## Learning Outcomes

Upon successful completion, students will have the knowledge and skills to:

Upon successful completion of the course, students will be able to:

- Apply the specialised knowledge in probability theory and random processes to solve practical engineering problems.
- Gain advanced and integrated understanding of the fundamentals of and interrelationship between discrete and continuous random variables and between deterministic and stochastic processes.
- Apply the fundamentals of probability theory and random processes to practical engineering problems, and identify and interpret the key parameters that underlie the random nature of the problems.
- Use the top-down approach to translate engineering system requirements into practical design problems.
- Create mathematical models for practical design problems and determine theoretical solutions to the created models.
- Analyse the performance in terms of probabilities and distributions achieved by the determined solutions.
- Apply research skills to develop a thorough understanding of emerging engineering research problems beyond the scope of the course materials and critically analyse the recent research outcomes.
- Professionally interpret and disseminate the design and results of engineering research problems to the audiences with different levels of background knowledge.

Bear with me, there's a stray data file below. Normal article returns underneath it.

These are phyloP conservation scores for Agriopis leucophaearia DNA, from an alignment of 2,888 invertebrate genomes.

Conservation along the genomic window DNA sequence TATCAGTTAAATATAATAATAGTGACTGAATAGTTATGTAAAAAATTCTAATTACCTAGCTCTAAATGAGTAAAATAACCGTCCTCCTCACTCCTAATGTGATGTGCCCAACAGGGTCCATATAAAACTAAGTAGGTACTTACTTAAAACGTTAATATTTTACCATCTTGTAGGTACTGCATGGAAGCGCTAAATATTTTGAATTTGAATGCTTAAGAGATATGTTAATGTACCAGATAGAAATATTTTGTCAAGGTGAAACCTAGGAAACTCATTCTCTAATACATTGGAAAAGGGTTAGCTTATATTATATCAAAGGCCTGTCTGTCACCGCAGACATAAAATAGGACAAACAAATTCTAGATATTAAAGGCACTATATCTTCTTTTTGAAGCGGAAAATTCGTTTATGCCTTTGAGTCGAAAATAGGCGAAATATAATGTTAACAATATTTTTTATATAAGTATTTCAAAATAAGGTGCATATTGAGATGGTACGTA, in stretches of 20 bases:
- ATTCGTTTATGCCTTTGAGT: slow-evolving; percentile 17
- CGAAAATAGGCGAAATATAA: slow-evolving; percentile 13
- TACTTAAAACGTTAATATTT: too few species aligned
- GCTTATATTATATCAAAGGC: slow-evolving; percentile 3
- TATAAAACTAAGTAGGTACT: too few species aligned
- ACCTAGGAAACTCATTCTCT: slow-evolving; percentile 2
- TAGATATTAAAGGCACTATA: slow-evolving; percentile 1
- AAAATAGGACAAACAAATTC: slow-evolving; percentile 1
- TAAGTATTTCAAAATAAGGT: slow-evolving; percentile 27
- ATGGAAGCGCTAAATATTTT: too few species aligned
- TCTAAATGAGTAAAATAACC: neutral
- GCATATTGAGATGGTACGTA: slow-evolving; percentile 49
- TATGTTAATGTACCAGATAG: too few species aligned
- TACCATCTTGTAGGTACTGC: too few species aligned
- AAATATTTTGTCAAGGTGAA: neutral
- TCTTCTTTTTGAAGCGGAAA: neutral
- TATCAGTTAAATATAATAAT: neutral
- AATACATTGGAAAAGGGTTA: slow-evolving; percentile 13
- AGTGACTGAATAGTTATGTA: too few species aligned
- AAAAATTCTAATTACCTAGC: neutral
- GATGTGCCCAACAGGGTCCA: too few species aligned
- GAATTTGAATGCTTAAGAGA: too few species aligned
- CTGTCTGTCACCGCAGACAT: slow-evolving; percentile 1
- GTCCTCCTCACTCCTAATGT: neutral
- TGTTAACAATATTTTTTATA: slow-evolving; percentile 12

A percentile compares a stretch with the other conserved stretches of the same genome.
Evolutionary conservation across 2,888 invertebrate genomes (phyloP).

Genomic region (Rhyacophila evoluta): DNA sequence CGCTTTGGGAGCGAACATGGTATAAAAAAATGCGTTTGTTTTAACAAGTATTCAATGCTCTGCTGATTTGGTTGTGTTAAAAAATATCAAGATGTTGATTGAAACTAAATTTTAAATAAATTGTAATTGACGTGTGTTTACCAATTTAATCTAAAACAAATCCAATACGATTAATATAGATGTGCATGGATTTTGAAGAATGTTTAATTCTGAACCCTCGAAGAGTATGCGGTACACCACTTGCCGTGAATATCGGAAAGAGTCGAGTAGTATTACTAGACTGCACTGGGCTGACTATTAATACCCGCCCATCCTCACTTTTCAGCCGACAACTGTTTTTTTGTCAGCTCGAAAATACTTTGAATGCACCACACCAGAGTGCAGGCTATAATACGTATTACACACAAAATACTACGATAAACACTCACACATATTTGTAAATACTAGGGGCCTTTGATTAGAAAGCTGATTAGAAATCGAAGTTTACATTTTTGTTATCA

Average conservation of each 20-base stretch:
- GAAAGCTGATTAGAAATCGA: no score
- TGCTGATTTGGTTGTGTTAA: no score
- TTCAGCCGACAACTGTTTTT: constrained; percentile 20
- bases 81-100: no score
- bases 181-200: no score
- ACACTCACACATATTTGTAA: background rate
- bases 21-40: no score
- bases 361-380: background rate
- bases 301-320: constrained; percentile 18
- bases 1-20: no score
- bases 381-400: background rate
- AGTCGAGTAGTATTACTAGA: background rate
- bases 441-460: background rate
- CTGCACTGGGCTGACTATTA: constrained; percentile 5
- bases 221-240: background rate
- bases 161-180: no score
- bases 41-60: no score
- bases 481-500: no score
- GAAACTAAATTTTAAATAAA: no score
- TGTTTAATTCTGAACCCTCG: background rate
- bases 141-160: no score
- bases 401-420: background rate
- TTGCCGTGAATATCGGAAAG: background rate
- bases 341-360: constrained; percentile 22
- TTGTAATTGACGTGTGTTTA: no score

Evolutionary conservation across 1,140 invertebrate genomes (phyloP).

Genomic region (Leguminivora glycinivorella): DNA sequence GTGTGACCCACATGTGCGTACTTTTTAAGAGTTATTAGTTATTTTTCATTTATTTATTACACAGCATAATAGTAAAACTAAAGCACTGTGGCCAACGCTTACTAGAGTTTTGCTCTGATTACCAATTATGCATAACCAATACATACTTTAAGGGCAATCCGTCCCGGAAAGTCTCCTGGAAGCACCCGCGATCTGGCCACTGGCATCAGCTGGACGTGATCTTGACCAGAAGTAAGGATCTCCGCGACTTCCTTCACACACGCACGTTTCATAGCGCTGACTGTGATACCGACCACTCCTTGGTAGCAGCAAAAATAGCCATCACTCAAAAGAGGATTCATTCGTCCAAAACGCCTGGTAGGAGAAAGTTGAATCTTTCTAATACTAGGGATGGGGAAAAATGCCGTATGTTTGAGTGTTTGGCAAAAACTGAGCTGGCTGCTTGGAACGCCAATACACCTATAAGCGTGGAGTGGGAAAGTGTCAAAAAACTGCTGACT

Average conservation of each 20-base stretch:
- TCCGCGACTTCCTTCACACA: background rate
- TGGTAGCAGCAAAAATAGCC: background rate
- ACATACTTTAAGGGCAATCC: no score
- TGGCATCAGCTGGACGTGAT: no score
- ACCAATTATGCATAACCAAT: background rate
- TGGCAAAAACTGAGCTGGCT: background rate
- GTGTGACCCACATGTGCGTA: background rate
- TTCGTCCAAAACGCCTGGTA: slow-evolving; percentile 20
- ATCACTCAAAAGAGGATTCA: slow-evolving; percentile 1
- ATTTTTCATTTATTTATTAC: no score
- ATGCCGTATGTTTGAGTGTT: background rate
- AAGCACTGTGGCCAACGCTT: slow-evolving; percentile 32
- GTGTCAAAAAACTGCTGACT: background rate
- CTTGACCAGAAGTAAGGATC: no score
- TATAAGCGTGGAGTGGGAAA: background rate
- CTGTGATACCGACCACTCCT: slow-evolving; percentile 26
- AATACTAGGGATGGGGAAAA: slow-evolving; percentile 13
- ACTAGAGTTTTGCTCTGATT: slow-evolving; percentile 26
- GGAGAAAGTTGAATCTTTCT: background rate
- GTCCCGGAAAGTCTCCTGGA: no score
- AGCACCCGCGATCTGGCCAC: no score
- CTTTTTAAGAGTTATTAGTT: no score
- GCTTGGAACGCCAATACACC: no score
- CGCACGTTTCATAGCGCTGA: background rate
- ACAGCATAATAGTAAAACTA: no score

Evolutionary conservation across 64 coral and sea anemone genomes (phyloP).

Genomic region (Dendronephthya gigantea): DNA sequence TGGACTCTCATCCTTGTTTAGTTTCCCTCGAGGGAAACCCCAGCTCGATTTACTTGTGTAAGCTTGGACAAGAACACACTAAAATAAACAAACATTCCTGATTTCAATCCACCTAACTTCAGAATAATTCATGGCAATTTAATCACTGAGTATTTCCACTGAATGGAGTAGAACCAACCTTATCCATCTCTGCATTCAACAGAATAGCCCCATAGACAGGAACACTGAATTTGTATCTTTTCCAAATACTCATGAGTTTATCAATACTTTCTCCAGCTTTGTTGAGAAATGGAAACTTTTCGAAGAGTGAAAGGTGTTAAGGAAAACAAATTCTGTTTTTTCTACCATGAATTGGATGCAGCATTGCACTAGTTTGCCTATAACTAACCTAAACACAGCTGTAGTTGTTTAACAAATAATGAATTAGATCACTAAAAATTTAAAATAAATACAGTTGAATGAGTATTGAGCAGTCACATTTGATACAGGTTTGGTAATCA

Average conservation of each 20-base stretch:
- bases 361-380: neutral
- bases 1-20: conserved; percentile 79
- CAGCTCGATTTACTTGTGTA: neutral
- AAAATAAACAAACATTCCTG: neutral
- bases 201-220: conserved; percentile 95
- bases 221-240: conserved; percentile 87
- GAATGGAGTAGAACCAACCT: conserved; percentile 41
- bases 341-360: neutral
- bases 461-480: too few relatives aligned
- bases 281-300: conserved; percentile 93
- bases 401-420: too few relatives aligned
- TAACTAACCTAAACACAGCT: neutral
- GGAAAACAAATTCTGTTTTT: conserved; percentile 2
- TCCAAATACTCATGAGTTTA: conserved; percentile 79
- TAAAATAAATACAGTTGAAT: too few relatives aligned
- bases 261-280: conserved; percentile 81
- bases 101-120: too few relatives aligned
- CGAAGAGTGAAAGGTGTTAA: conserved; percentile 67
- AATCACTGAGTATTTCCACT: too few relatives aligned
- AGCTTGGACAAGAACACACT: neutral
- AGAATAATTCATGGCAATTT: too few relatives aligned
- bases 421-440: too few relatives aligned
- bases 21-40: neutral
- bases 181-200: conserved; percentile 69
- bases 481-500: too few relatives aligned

## Other Information

The objective of ENGN8538 is to provide the fundamentals and advanced concepts of probability theory and random process to support graduate coursework and research in electrical, electronic and computer engineering. The required mathematical foundations will be studied at a fairly rigorous level and the applications of the probability theory and random processes to engineering problems will be emphasised. The simulation techniques will also be studied and MATLAB will be used as a software tool for bridging the probability theory and engineering applications.

Topics include:

• Overview of elementary probability;

• Discrete and continuous random variables and their statistical properties;

• Important random variables and their applications;

• Functions of random variables;

• Sequence of random variables, random vectors, notions of convergence;

• Random processes: Classification and characterisation;

• Properties of random processes: Stationarity, correlation function, power spectral density, spectral analysis;

• Special processes: Gaussian, Poisson and Wiener;

• Overview of Markov process and applications;

• Estimation theory, MMSE estimation, performance comparison of estimators;

• Overview of detection theory;

• Simulation techniques: generation of random variable/process in MATLAB;

• Examples of applications from signal processing (Wiener filter) and digital communications (simulation of coded digital communication system).

## Indicative Assessment

- Assignments: 18%
- Computer Labs: 6%
- Project Presentation: 6%
- Midterm Exam: 20%
- Final Exam: 50%